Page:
Isaiah 61, Jesus and Healing

The gospels claim that Jesus was a healer of all kinds of diseases. Jesus is constantly called upon to heal, and on several occasions he takes the initiative to heal.  His ministry of healing was not at all like modern faith healers – in fact, in several cases the individual healed does not express faith in Jesus (Mark 2:1-12, the paralytic, Mark 7:24-30, the daughter of the Syro-Phoenician woman). In Luke 22:51 we might even say that the person healed was decidedly anti-Jesus since he was one of the servants of the priests who were arresting Jesus.

Christ and the, Paolo Cagliari 1571 Centurion

Healing was an expected part of the Messiah’s coming.  Isaiah 61:1-4 says that the age of the Messiah will bring physical healing and liberation from oppression.  This text is spoken by an individual who is anointed by the Lord (a messiah) for the purpose of preaching the good news of the end of the exile.  Notice Isa 61:3 describes the reverse Zion’s mourning and 61:4 describes the rebuilding of the ancient ruins.  It is this passage that Jesus quotes in Luke 4 as being fulfilled in his ministry.  After he announces that he is the fulfillment of Isa 61, he begins healing many (Luke 4:31-37, a demon; 4:38, Peter’s mother-in-law, 4:39-40, many diseases and demons). Similarly, in Matthew 11 Jesus answers John’s disciples by alluding to the Hebrew Bible.

Why would healing be a part of the messianic age? The coming age is a time of the New Covenant, when Israel and Judah will no longer be under the curse of the Law, but under the blessing of the New Covenant.  The First Covenant promised a physical curse for breaking the law, but a physical blessing for keeping the Law. The New Covenant will enable the people to keep the covenant, therefore the coming age will be a time when the curse is reversed and people are physically blessed with real health.  In the coming age, God will deal with sin, even destroying Death (Isa 25:6-8). God’s representative, the messiah, will initiate that period of health and prosperity.

Mark 2 is a most remarkable healing because it seems designed to reverse contemporary assumptions about disease and sin.  If a person had a disease or other serious physical problem, it might very well be an indication of sin (as in Job, for example).  When the paralytic was lowered through the roof, Jesus does not heal him, but rather forgives his sin.  This provokes a response from the teachers of the Law, since only God can forgive sin.   Perhaps they thought that if Jesus really could forgive sin, he would have healed the man.  Jesus goes out of his way to point out that he has authority to forgive sin (a divine prerogative) and heals the man to show that his sins have in fact been forgiven.

How are Jesus’ healing ministry related to us today? We are really back to the “already / not yet” of the Kingdom. Jesus dealt with the problem of sin on the cross, but the Kingdom is not yet fully consummated.  The future, fully realized Kingdom will be a time when the curse of sin is reversed.  Today we have the spiritual blessing of the New Covenant, but not necessarily all of the physical blessings.

Two implications follow from this.  First, the Church is not under the curse of the Law – physical illness should never be seen as a direct punishment from God because of your sin (or your parent’s sin). It might be, since sin is usually “punished” by the natural results of that sin.  But you cannot say your illness is a result of the curses of the Law.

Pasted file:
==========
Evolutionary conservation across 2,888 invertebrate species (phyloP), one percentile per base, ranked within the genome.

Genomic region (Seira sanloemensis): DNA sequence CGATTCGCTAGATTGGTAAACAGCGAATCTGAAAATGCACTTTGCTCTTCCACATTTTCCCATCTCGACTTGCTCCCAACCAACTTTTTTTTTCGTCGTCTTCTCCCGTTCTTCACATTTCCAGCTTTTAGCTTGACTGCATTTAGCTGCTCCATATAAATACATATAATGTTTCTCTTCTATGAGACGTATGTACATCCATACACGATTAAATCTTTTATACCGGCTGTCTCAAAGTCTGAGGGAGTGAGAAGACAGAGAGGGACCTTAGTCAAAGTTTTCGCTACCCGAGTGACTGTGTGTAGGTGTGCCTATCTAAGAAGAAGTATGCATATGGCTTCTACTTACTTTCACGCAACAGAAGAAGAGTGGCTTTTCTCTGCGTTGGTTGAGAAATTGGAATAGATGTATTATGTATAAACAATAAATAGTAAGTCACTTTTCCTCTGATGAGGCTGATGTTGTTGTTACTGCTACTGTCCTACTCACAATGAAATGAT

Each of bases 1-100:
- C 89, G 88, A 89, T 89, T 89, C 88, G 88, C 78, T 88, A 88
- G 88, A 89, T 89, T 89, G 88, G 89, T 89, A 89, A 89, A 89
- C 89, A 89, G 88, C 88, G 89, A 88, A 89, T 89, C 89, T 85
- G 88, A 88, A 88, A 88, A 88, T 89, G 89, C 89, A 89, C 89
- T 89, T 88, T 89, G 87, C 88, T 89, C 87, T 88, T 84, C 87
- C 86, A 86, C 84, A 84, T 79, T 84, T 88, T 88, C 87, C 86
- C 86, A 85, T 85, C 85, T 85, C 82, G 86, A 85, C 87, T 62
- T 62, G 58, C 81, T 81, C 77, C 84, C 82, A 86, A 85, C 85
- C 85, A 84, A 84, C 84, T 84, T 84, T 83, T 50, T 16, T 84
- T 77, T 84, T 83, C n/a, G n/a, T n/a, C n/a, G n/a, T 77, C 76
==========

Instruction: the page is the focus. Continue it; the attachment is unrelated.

Second, you cannot say your good health is a result of your positive spiritual life. Again, it might be (guilty conscience could cause an ulcer), but there is not contract with God that guarantees you health if you are living out your Christian life properly.

I realize this runs counter to popular teaching from evangelists about healing, but these teachers seriously misunderstand Jesus’s miracles when they tell people their illness is a result of sin or their success is a result of spiritual maturity.


11 thoughts on “Isaiah 61, Jesus and Healing

  1. I really don’t like when people say that when they are not sick it’s because they are doing things right and “living their Christian life properly”. I feel again like people are making Jesus to be something that he’s really not and thinking things that they want to think. I belive we can get sick and have that trust that God will heal us if He wants to and if it’s His plan. Sometimes, we aren’t supposed to get healthy and that’s all in God’s plan for our lives’. I also believe that He can use this healing as a way to teach us something and have faith in Him. Blomberg states “Jesus indicates that the faith of those seeking the miracles is an operative principle in helping to produce what they desire. Thus a miracle can be designed to produce or strengthen faith or ir can be worked in response to faith.” (Page 314).

    Mark 5:34, 36 state “He said to her, “Daughter, your faith has healed you. Go in peace and be freed from your suffering…Ignoring what they said, “Jesus told the synagogue ruler, ‘Don’t be afraid, just believe”.

    • I agree with Melissa with the last paragraph of this post. It can be easy to blame our worldly sicknesses and injuries as a result of sin, I think when people do that we blame sin in general for our problems. It can also be easy to think that because we have a healthy spiritual life that our outer self is portrayed as beautiful and healthy. When it comes down to it, our outer self is a way that people recognize and judge people, based solely on appearances. It doesn’t surprise me that people would base each others spiritual standing on this, but in reality, we all sin, every day. We all should have injuries and look unhealthy on the outside, but because of our grace from God we have the opportunity to be beautiful inside, and that is all that matters. It sounds super cliche but I truly believe that especially in this context.